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Anders Sunna 1985 Sweden

Is this thought-provoking work outside the walls of Örebro castle an expression of the Sami experience? Every time Anders Sunna makes an artistic statement, he tells the story with such verve and insurgence that his art becomes political.

In 2017, a group of Sami artists exhibited at Documenta in the German town of Kassel. Since then, the art of the Sápmi group of which Sunna is a member has been exhibited in Sweden on many occasions.

Anders Sunna grew up in Kieksiäisvaara in the far north of Sweden. In the mid-80s, his family was forced under police supervision to move their reindeer herd from the family’s original area and their branding of reindeer was prohibited. One can imagine that the longstanding conflict (dating back to 1971 and still unresolved) between his family and the local county authority for overseeing reindeer herding etched itself into his young mind. It is a trauma running like an open wound through the family history.

This became the anchor and source of inspiration for the art Sunna later created. A catapult and a traditional tent called a lávvun tell us that a siege is taking place of one of the old seats of power in the city. Back in Magnus Eriksson’s time, this was a fortress where the aristocrats withdrew to protect themselves from the wrath of the people.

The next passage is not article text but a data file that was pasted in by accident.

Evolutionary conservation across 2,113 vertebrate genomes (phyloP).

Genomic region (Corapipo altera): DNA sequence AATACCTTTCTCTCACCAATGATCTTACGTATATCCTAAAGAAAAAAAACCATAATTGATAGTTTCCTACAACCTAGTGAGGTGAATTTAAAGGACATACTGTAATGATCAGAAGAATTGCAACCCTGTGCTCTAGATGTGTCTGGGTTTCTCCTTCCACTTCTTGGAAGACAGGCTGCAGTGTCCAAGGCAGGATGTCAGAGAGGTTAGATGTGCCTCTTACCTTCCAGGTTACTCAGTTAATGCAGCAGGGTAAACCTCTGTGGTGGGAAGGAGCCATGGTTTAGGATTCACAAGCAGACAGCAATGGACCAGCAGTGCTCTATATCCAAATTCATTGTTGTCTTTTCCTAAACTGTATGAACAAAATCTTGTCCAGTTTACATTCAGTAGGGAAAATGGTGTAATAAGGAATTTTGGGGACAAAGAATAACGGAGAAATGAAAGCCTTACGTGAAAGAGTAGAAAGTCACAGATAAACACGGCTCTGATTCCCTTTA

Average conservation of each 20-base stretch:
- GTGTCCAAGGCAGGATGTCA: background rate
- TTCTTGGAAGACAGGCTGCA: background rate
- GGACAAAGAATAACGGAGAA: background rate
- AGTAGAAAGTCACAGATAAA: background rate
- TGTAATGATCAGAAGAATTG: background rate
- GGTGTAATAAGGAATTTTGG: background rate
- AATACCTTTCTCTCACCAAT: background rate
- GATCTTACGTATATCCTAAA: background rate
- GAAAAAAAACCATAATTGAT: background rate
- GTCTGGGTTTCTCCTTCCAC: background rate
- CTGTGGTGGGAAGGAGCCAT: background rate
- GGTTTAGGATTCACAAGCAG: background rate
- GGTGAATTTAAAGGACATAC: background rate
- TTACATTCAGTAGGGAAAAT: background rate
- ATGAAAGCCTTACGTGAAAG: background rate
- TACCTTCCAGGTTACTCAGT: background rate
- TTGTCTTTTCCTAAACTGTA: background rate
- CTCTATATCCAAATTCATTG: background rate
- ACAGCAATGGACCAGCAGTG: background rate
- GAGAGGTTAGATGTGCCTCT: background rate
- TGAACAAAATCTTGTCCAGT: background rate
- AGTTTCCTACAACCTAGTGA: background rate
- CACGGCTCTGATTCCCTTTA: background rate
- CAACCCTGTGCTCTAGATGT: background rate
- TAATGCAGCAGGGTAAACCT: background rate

Sunna has become famous for his wall paintings with thick layers of paint, graffiti, collages and newspaper cuttings all woven together into a strong image. However, in this case, he has produced a sculptural installation.

On a deeper level, the work expresses the repression of the Sami people, the evictions from their homeland, the inroads of large-scale industrialization and racial discrimination in various forms throughout history. This tale of woe includes a systematic pseudo-scientific biometric categorization of the Sami people, marginalization from Swedish cultural history and negative archetypes of the Sami portrayed in the arts.

Anders Sunna’s art is both private and overarching in its criticism of the Sami situation. His art is a form of political activism to highlight the plight of his family but at the same time the fight is something we can all identify with. His works portray a whole population’s experience of repression.

Outside the medieval castle, his sculptural installation begs the question: If the Sami had gone to the attack or defended themselves back when this was a stronghold of power, how would our world look today?